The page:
A federal judge has ordered the Equal Employment Opportunity Commission to reconsider two federal rules that allow companies to offer sizeable health insurance discounts in exchange for employees’ participation in wellness programs.
The EEOC finalized the rules—which relate to the Americans with Disabilities Act (ADA) and Genetic Information Nondiscrimination Act (GINA), respectively—in May 2016. The rules specify that wellness program participation must be voluntary, but allow employers to offer incentives of up to 30% of the total cost of self-only coverage.
However, some advocacy groups cried foul, arguing that the rules would force workers to choose between handing over sensitive medical and genetic information or paying thousands of dollars more for insurance. One of those groups, the AARP, took it a step further by filing a lawsuit against the EEOC.
The presiding judge in the case, John Bates, previously denied (PDF) the AARP's request for a preliminary injunction, which would have halted the implementation of the rules.
The EEOC, he wrote in his ruling, has “failed to provide a reasoned explanation” for its decision to adopt the 30% incentive levels in the two rules. “Neither the final rules nor the administrative record contain any concrete data, studies or analysis that would support any particular incentive level as the threshold past which an incentive becomes involuntary in violation of the ADA and GINA,” he added.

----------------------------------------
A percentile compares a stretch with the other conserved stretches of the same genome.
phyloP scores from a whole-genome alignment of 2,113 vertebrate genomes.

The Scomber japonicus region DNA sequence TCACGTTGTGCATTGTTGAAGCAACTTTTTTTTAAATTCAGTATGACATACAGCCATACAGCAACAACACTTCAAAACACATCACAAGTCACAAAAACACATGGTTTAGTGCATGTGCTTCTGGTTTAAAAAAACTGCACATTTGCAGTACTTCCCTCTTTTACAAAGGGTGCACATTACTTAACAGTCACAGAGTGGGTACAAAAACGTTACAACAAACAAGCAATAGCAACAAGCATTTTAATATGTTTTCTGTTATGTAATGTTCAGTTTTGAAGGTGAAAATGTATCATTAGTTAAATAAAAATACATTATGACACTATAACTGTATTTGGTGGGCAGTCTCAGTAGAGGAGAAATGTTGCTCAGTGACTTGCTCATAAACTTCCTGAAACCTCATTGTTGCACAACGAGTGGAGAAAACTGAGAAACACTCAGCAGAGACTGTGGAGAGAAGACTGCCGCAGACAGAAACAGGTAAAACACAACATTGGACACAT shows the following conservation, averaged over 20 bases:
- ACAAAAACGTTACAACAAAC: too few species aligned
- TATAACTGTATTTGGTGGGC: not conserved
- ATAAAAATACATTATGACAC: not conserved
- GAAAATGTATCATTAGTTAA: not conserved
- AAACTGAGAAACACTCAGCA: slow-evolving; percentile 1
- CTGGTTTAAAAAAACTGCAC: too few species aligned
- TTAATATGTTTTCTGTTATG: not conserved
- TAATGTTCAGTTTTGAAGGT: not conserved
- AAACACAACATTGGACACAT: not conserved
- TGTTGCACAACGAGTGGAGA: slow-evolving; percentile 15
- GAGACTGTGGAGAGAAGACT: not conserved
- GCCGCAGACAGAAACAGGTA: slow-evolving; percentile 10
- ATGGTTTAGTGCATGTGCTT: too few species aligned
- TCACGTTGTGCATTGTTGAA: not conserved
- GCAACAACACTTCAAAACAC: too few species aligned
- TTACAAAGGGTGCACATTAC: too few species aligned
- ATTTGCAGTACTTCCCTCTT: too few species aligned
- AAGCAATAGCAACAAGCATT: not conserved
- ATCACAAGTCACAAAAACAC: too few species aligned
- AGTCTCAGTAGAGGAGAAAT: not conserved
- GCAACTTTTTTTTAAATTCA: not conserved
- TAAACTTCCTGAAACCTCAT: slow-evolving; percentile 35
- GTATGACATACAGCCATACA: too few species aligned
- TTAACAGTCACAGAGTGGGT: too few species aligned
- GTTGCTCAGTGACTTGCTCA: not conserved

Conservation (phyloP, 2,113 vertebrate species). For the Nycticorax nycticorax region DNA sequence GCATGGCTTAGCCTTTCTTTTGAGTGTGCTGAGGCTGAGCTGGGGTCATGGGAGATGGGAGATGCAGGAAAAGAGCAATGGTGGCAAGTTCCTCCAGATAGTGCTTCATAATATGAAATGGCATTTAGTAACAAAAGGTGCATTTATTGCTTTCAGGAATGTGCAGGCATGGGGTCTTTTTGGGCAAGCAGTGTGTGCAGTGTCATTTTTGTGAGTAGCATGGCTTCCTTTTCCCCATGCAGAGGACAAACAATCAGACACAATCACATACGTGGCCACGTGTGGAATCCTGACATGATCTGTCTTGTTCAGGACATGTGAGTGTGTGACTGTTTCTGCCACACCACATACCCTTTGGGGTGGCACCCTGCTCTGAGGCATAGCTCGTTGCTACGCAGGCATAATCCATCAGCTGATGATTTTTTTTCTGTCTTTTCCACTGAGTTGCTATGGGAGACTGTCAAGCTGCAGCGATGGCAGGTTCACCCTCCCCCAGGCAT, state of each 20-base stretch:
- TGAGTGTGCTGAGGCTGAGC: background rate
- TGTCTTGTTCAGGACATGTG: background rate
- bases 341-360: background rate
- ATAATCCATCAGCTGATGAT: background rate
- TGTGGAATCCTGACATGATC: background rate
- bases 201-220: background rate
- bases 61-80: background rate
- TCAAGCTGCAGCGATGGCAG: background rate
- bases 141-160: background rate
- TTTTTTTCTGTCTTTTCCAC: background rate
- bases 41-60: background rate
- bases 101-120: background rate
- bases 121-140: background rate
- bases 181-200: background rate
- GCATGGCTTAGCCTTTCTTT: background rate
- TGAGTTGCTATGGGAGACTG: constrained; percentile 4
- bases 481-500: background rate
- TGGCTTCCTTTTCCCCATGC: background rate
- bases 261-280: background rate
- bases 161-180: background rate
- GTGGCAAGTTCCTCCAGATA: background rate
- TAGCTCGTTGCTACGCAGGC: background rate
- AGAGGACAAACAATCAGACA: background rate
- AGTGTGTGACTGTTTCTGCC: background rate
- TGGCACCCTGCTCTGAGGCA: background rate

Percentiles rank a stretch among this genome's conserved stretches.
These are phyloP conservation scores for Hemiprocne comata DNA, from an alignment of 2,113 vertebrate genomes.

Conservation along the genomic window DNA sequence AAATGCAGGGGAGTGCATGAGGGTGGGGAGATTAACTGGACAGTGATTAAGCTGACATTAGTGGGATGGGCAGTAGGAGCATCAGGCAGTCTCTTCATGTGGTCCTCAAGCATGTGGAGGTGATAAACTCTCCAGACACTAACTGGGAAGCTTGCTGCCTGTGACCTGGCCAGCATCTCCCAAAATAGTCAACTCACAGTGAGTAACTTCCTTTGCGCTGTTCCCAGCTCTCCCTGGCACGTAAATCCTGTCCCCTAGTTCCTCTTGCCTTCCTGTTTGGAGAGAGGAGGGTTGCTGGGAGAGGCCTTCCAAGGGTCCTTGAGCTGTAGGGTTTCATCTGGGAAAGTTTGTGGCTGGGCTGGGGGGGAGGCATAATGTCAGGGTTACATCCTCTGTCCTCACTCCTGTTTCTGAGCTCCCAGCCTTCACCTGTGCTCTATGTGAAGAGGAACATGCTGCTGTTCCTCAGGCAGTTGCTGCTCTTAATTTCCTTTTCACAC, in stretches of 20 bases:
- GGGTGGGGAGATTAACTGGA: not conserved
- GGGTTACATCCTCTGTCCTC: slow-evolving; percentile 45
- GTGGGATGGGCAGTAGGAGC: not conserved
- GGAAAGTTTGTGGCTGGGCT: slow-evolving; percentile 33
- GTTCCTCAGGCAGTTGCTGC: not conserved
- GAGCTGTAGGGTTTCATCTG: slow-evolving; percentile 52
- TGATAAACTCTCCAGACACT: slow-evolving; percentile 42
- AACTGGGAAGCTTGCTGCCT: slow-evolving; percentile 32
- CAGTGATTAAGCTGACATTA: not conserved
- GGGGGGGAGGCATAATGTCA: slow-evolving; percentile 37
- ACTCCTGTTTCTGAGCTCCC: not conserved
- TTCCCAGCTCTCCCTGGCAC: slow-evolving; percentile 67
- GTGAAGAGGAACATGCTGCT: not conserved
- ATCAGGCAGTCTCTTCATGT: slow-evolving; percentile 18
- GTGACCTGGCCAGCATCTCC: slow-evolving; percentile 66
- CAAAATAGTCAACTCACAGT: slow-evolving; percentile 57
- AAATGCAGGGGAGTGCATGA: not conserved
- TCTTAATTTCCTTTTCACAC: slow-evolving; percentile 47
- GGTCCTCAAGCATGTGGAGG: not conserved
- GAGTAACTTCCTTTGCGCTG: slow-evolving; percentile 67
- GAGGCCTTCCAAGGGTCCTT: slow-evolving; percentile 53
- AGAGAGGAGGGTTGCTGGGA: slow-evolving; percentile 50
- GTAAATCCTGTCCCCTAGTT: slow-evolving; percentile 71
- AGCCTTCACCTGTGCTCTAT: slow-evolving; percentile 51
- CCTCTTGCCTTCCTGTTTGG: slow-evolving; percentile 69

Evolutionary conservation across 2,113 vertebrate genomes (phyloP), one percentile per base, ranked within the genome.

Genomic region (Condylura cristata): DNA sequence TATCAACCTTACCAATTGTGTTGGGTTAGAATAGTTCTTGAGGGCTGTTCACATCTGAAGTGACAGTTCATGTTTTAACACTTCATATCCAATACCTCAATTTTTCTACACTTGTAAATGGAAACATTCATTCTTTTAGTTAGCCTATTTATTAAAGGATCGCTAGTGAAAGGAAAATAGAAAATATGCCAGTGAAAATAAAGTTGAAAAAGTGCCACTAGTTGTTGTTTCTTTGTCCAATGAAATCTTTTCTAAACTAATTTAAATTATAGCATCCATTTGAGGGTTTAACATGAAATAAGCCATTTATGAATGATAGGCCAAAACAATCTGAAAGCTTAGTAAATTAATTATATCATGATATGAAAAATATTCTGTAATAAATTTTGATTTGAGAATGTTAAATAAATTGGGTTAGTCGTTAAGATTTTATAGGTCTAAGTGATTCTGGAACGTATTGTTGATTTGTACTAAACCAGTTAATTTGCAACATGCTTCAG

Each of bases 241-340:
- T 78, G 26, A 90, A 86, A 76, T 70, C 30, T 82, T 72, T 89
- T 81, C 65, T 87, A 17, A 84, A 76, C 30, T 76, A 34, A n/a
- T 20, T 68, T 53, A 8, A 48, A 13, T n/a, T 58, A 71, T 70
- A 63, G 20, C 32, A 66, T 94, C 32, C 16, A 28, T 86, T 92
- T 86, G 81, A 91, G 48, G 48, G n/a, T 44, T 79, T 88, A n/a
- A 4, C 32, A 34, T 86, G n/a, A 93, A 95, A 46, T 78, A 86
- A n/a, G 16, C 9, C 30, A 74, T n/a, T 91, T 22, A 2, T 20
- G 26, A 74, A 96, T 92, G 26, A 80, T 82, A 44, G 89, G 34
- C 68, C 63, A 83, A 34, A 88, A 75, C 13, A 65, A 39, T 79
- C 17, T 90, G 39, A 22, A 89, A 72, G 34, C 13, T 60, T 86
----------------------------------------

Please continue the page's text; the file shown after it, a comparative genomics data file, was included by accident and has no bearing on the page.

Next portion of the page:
But because vacating the rules would “have significant disruptive consequences” for employers that have already adopted wellness programs that offer participation incentives, Bates ordered the rules remanded to the EEOC for reconsideration.
In a statement to FierceHealthcare, Lisa Marsh Ryerson, president of the AARP Foundation, hailed the decision as a “tremendous victory for workers.”
“No one should be coerced into revealing personal health information in the workplace," she said.
Steve Wojcik, vice president of public policy at the National Business Group on Health, said in a statement that the ruling is "unlikely to be the end of the story," noting that "for now, nothing changes for employer wellness initiatives."
"Though the EEOC rules are not perfect, they do clarify underlying ambiguities in the law and have helped assure that employees and their families can benefit from these programs that promote their well-being,” he added.